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On stock 1974 pcs

Joint Issue with Poland, Hungary and Czech Republic:30th Anniversary of the Foundation of the Visegrad Group Issue number
Date of issue
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1.70 €
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1.70 €

     The Visegrad Group, also known as the V4, is an informal group of countries in Central Europe: the Czech Republic, Hungary, the Republic of Poland and the Slovak Republic, all of whom are members of the EU and NATO. They foster the same values and share a common history, culture and geographical position. The V4 creates the room for strengthened coordination with a view to finding common positions and viewpoints in relation to the current issues of both foreign and European policy, regional development and economic and cultural cooperation.
     The name and symbolism of the Visegrad Group originates from a meeting between three kings in the Hungarian town of Visegrád in 1335, John of Luxembourg, King of Bohemia, Casimir III the Great, King of Poland, and Charles I, King of Hungary. The result of the meeting was the formation of a significant diplomatic alliance with an agreement on a common defence against the Habsburgs and their growing strength, which was followed by a period when all three kingdoms flourished with unprecedented economic expansion.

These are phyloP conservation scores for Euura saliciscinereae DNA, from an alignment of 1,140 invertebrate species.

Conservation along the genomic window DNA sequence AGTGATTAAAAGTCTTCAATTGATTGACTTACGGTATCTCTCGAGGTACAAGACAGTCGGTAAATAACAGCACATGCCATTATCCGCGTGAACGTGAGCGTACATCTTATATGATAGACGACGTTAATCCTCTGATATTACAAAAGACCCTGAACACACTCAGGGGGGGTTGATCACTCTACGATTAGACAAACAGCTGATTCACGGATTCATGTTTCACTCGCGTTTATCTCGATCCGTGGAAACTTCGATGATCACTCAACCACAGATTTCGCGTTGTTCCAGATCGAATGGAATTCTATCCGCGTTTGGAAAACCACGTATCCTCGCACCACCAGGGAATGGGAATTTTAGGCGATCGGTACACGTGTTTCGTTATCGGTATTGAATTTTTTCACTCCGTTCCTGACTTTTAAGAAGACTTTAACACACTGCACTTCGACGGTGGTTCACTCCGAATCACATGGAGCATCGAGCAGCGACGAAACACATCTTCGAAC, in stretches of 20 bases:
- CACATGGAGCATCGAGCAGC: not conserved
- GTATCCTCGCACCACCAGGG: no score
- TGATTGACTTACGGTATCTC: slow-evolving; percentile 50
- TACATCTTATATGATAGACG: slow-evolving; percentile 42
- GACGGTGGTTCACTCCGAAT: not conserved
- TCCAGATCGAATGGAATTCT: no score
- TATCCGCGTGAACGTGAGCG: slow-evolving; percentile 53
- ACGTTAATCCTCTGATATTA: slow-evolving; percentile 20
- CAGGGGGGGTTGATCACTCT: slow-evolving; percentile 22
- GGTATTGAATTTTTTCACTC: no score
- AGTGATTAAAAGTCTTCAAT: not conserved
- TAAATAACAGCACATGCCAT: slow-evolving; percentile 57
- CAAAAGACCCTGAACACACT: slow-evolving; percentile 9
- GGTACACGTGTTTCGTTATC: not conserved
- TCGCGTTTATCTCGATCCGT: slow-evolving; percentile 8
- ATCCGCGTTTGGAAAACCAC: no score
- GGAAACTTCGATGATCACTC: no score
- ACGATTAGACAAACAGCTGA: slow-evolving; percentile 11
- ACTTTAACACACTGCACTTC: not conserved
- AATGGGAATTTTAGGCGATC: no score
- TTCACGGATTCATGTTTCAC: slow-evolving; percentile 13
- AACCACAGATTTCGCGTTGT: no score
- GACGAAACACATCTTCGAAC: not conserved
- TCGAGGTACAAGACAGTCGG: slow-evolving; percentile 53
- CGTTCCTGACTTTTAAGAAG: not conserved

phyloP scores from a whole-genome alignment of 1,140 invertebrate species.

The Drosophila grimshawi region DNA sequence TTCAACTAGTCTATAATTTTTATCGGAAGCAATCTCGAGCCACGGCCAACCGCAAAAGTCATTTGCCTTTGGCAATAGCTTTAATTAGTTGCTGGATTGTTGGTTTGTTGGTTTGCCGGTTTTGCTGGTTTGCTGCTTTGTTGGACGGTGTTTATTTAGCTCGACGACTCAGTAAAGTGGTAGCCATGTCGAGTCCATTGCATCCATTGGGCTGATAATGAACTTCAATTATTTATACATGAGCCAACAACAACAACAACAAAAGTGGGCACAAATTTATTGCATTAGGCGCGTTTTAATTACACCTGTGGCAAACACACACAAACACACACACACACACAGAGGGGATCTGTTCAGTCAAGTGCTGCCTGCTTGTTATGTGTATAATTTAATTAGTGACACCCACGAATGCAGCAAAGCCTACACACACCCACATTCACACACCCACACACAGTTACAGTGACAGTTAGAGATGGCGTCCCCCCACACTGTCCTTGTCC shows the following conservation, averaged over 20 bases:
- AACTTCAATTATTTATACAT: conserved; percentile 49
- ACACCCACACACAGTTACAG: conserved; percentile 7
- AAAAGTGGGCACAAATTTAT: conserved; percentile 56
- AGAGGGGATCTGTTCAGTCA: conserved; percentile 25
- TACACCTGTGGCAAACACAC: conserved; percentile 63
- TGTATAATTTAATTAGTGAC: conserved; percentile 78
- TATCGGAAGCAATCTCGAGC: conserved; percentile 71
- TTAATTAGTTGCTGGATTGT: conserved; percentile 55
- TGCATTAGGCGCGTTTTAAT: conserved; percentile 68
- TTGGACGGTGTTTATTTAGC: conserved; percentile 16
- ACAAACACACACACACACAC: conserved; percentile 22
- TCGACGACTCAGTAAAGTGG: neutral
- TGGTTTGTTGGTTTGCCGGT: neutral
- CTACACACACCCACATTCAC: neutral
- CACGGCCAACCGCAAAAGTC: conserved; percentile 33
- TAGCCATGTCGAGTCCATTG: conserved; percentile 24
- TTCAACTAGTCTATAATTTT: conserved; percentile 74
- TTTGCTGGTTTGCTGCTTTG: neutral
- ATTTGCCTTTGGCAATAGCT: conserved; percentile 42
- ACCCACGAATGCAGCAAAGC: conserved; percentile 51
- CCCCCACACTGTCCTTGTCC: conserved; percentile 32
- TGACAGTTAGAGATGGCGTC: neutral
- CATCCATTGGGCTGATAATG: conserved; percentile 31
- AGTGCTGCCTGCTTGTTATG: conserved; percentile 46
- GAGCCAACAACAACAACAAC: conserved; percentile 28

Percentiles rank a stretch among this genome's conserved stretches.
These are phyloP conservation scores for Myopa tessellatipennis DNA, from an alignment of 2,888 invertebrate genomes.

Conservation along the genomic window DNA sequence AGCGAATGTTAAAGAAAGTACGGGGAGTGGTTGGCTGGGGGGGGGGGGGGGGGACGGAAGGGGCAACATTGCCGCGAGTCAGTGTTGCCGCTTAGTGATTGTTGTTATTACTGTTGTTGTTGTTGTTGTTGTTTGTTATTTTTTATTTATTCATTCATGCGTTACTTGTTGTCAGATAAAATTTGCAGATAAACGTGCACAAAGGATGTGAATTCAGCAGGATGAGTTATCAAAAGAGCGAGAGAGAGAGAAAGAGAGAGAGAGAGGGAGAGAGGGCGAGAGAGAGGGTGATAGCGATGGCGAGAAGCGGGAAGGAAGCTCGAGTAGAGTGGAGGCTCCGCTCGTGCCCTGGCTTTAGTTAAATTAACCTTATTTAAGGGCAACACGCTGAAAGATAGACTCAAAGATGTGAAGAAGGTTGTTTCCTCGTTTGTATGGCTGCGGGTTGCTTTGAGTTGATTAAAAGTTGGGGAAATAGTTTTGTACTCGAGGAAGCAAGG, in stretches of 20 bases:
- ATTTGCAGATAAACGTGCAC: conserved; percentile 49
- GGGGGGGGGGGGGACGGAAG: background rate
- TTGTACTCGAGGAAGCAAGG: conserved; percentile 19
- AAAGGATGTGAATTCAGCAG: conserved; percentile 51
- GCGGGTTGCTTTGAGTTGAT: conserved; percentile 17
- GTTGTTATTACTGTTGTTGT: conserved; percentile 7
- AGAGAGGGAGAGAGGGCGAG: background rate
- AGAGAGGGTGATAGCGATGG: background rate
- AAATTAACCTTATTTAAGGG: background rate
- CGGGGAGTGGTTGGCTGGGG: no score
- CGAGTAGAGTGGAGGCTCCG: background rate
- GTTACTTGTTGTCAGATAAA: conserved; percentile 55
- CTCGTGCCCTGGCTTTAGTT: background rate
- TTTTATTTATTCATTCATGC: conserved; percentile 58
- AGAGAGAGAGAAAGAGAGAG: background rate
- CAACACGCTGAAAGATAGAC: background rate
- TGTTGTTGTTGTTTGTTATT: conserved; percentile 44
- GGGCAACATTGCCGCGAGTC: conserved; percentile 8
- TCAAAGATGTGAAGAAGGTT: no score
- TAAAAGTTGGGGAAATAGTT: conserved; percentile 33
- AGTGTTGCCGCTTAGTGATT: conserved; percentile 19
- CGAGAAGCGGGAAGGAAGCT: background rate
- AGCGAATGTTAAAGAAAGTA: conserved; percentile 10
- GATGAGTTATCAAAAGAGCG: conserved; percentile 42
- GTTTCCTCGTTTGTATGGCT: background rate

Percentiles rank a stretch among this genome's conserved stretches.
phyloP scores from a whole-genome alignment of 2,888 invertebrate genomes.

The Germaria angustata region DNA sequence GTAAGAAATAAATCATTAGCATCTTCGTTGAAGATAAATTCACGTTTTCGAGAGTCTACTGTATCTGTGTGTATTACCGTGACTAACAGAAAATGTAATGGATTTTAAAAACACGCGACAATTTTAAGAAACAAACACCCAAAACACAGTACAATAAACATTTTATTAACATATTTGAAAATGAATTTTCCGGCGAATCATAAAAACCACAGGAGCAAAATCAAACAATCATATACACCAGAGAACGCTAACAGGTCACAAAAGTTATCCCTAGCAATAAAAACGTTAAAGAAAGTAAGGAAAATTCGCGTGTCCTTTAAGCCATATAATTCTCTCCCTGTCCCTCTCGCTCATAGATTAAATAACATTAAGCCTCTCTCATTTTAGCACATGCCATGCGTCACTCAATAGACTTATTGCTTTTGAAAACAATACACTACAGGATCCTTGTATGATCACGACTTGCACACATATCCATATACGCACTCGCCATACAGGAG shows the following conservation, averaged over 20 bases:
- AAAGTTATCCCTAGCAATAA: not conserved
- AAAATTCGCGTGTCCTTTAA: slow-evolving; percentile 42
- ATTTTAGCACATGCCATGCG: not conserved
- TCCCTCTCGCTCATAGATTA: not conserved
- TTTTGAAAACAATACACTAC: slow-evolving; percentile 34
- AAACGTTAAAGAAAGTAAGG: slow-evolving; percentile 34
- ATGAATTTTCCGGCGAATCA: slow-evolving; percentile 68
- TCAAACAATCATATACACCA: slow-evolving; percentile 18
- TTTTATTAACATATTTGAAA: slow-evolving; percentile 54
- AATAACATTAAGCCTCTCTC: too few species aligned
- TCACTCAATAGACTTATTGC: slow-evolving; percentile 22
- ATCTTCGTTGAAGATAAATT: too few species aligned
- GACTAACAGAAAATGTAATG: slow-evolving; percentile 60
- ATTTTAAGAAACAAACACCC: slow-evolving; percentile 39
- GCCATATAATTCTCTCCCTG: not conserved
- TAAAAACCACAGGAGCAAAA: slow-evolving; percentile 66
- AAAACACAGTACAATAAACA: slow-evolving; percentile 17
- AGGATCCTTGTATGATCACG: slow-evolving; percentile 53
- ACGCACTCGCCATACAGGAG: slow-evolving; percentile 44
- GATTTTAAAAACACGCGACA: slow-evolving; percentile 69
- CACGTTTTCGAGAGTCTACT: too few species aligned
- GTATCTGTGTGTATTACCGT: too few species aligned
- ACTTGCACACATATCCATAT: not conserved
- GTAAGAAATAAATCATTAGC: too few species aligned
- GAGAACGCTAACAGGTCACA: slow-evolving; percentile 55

The V4 was originally created as the V3 after the collapse of the totalitarian Communist regimes in 1989, when the three countries decided they wished to more closely cooperate, seeking to “re-join” Europe. As early as May 1990 a meeting between the representatives of the governments of the Czechoslovak Federative Republic, Hungary and Poland was held in Bratislava, where they laid the foundations for trilateral cooperation. Václav Havel, József Antall and Lech Walesa signed the Visegrad Declaration in the historical city of Visegrad on 15th February 1991. Its objectives were to renew state sovereignty, to eliminate the remnants of the totalitarian systems, to build parliamentary democracy, to establish a modern market economy, and to fully engage in the European political, security, economic and legal systems.
     The split of the Czechoslovak Federative Republic and the formation of the independent Slovak Republic and Czech Republic in 1993 changed trilateral cooperation into quadrilateral cooperation – the V4.
                                                                                                                                                                                                          Peter Osuský

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